The front facing speakers are insanely clear with nice mid and deep bass tones. Listening to music, without headphones, on the One is a joy. Plug some headphones into the aux jack and you get Beats Audio equalization (mostly over hyped but it does enhance the sound experience somewhat). Watching Netflix, YouTube, Hulu or any other HD content is amazing on the One. The full HD Super LCD3 display is one of the best on any mobile phone. The colors are amazing and the blacks are deep while keeping the colors vivid but true to life.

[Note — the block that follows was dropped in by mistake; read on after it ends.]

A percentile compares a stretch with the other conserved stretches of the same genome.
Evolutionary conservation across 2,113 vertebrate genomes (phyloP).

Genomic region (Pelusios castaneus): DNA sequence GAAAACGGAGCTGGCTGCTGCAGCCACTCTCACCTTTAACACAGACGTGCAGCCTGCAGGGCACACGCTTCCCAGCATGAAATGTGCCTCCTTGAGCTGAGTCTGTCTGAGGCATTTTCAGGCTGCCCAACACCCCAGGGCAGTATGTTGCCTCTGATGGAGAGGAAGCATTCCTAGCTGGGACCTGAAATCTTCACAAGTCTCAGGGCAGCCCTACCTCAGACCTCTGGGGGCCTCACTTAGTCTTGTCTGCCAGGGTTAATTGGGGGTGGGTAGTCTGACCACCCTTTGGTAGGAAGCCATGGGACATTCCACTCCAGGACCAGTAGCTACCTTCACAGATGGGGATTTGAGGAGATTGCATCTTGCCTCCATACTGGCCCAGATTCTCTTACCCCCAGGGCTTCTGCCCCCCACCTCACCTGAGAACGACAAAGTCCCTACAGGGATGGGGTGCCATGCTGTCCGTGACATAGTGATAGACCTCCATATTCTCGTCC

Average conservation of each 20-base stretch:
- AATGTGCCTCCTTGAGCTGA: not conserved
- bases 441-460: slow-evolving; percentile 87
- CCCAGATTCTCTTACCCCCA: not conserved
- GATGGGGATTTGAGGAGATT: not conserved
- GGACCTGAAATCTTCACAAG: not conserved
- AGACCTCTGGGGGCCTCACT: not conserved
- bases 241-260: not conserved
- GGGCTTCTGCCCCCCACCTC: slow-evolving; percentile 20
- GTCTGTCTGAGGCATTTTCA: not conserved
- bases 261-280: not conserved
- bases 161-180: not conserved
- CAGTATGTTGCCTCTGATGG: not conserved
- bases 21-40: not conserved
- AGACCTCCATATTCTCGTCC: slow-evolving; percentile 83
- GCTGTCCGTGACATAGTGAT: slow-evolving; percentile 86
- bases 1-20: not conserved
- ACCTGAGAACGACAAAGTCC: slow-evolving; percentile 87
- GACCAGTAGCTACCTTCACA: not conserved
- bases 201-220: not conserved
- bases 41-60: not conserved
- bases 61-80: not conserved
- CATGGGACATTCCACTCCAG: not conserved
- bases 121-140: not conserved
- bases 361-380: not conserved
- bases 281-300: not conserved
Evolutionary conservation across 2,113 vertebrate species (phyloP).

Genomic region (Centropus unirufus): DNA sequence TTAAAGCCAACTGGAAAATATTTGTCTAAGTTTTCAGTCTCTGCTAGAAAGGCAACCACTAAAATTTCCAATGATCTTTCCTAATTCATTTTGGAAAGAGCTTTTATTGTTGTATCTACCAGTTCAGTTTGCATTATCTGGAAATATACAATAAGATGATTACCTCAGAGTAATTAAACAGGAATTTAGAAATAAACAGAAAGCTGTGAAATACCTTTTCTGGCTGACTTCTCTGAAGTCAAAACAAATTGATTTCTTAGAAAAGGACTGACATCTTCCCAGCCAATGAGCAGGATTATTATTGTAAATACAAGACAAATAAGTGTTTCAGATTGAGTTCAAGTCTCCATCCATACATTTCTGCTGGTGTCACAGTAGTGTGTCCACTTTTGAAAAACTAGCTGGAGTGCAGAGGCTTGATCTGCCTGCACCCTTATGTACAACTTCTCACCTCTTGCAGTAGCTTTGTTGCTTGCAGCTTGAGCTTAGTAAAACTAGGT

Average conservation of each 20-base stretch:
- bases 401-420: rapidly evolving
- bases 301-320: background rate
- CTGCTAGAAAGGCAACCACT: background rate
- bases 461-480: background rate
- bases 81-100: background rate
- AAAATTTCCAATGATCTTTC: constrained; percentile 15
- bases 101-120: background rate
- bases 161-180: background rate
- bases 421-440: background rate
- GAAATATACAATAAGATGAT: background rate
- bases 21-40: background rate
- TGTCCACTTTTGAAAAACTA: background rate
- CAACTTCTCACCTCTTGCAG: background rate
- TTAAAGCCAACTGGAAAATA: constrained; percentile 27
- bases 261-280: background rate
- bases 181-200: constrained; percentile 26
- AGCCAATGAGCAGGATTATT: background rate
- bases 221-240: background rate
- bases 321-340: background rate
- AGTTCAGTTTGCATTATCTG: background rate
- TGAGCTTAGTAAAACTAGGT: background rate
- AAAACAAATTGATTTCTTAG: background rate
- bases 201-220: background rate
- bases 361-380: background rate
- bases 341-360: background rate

HTC Sense 5 is by far the best Android UE I have ever had, so good in fact, I haven’t even rooted this thing. The UI design is simple and elegant, not as wild and untamed as Samsung’s Touchwiz. Blinkfeed is usable but needs more content, just adding Google+ to the feed may give me enough incentive to use it more often. I find myself rocking the stock launcher from time to time, it’s a great launcher, though like all OEM launchers, is not customizable. Because of that I usually use a third party launcher like Nova, Apex, ADWEx or TSF Shell 3D. So basically Sense 5 is not the Sense of old, it’s revamped and more usable and even nice to look at, so, if you plan on trying this phone out, leave the Sense bias at the door.